Almost Human's Two-Night Premiere Event: Recap and Thoughts

Karl Urban, who plays 'Bones' McCoy in J.J. Abrams's Star Trek films and played Judge Dredd in [...]


Karl Urban, who plays "Bones" McCoy in J.J. Abrams's Star Trek films and played Judge Dredd in 2012's Dredd 3D, has made his way to network TV, where he now plays Detective Kennex on Almost Human. The network pushed the premiere of the series from late October until now so that they could capitalize on a one-two punch of a two-day premiere binge, bolstered by Sunday and then Monday football lead-ins. Because nobody loves Dredd like, we figured we'd give this series a chance. the two-part premiere certainly impressed in terms of the performances and the production value, even if the script was a bit dodgy at times.


The first episode, which aired last night, followed Kennex as he came back from a traumatic--physically and mentally--injury in which his (human) partner was killed and he was left comatose for months. The story picks up two years later, as Kennex is trying to reclaim his memories of the event, using illegal pharmaceuticals and electronic stimulations, by blackmailing a below-board doctor into helping him. He can't quite remember who it was he saw masterminding the attack--led by a masked group of organized criminals who already knew the police were coming before they arrived. What he can remember--and has saved on his phone--is his lovely, missing girlfriend, who left him a charming message from a lovely tropical locale, telling him she'd see him soon before he went into a coma and she vanished. Returning to work, Kennex is paired up with an android partner--he objects, but this is now mandatory for all cops and his commanding officer notes that she's got enough paperwork saying he should never, ever be returned to duty that just putting him on the streets is a risk for her, but she believes in him and wants to make it work. He reluctantly takes the robo-cop, which annoys him so much he tosses it out of the moving police car, where it's crushed by traffic on the freeway. As a result, he's downgraded to a previous version of the sidekick-bot--one from a line that is no longer widely used because their Genuine People Personality software made them prone to dangerous breakdowns. The DRN model, nicknamed Dorian, acts with more free will and autonomy than did the newer model, which was strictly by-the-book. It's also more ready to show frustration with Kennex's verbal abuse. From here on out, though, we'll call Dorian a "he," not an "it," since that's the point of the series so far.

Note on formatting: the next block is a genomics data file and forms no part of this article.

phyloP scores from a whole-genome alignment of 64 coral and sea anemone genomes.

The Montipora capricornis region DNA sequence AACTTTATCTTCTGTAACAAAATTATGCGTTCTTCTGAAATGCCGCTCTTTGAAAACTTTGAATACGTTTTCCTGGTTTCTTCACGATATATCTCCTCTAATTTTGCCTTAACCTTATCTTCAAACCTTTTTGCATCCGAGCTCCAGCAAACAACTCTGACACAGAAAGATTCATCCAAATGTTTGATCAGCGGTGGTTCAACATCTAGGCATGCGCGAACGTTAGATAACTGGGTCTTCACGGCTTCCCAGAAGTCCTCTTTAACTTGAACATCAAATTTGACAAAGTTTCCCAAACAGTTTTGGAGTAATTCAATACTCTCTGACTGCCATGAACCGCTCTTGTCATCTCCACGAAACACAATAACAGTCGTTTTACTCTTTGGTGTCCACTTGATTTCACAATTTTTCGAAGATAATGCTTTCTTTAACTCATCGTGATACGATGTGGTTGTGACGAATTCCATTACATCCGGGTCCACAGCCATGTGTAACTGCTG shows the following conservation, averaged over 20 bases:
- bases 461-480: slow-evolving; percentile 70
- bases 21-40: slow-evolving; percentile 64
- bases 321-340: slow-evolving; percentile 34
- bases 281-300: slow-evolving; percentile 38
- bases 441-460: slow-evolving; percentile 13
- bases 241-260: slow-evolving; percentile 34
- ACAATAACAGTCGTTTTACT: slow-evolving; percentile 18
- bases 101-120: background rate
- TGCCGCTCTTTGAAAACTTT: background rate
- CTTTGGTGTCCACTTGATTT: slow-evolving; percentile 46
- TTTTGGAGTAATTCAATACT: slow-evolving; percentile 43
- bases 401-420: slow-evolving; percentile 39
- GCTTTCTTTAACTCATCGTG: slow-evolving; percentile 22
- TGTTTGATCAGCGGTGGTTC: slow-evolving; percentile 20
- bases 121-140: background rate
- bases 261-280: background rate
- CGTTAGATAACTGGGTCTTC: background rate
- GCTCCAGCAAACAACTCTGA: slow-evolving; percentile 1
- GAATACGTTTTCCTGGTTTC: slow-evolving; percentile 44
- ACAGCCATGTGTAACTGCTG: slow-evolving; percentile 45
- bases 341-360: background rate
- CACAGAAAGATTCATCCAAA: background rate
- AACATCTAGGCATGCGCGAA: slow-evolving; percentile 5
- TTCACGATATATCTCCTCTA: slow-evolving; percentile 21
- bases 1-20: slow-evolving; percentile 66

The group Kennex had been stalking through clues, conspiracy theories and his own half-remembered trauma-dreams are, as it turns out, staging an elaborate attack on police headquarters in the hopes of recovering a piece of evidence. The evidence has been intentionally mislaid by the officer who originally logged it, as he's discovered they're after it and wants to make it harder for them. They kidnap him, trap him in a box and then spray him in the face with a bioweapon designed to specifically target police (in the not-too-distant future of this series, cops have to get a handful of specialized innoculations, and the pilot went all Jenny McCarthy on audiences to explain why that's secretly going to kill them all when the bioweapon targets the vaccines). Using a special blend of technology and policework that only his outdated robot can manage (the newer ones can't process information the human way and humans couldn't access the computerized information quickly and effectively enough to be useful),  Kennex manages to call it into the station and foil the bad guys' plans, even if a bunch of people get shot up along the way during the botched raid. In the end, a female robot stares up at the audience from the evidence bins, hinting at things to come, and Kennex learns a valuable lesson about the nature of the soul, and not throwing your partner out of a moving vehicle. It's touching, really. Tonight's episode fulfilled the promise of fembots to come quickly and efficiently; we were dealing with the pleasure industry. While the human-looking androids of the police department are basically military hardware with skin wrapped around them, the gals in this week's episode are really, really, really high-end blow-up dolls, for all intents and purposes. Except that they're wrapped in actual human DNA.